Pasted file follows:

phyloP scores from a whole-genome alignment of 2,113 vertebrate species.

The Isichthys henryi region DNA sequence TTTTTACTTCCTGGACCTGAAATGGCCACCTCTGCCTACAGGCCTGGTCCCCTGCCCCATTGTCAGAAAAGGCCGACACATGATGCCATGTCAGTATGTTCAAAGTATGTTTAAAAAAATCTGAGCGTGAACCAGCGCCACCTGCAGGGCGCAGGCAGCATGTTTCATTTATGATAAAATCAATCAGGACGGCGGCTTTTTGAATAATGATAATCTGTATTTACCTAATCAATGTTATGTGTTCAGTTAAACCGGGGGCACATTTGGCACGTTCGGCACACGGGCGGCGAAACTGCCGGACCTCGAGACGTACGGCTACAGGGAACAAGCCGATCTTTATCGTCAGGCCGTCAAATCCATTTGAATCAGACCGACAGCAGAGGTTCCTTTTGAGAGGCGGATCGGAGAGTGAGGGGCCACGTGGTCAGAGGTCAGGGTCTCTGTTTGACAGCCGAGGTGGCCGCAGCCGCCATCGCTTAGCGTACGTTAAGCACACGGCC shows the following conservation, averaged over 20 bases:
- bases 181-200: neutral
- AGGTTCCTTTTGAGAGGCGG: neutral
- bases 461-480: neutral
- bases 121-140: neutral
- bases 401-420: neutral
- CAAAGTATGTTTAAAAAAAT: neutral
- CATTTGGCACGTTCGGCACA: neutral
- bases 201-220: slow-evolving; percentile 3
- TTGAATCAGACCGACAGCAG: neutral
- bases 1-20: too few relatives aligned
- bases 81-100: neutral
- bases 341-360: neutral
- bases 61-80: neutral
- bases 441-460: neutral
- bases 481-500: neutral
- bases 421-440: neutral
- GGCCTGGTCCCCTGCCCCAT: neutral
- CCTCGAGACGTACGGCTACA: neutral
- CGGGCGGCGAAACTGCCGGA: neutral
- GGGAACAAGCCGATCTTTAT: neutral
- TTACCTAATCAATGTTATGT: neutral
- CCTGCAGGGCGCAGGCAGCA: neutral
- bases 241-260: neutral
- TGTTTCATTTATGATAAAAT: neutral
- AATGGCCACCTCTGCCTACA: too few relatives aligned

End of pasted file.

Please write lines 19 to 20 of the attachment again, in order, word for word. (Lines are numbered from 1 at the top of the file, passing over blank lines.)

- GGCCTGGTCCCCTGCCCCAT: neutral
- CCTCGAGACGTACGGCTACA: neutral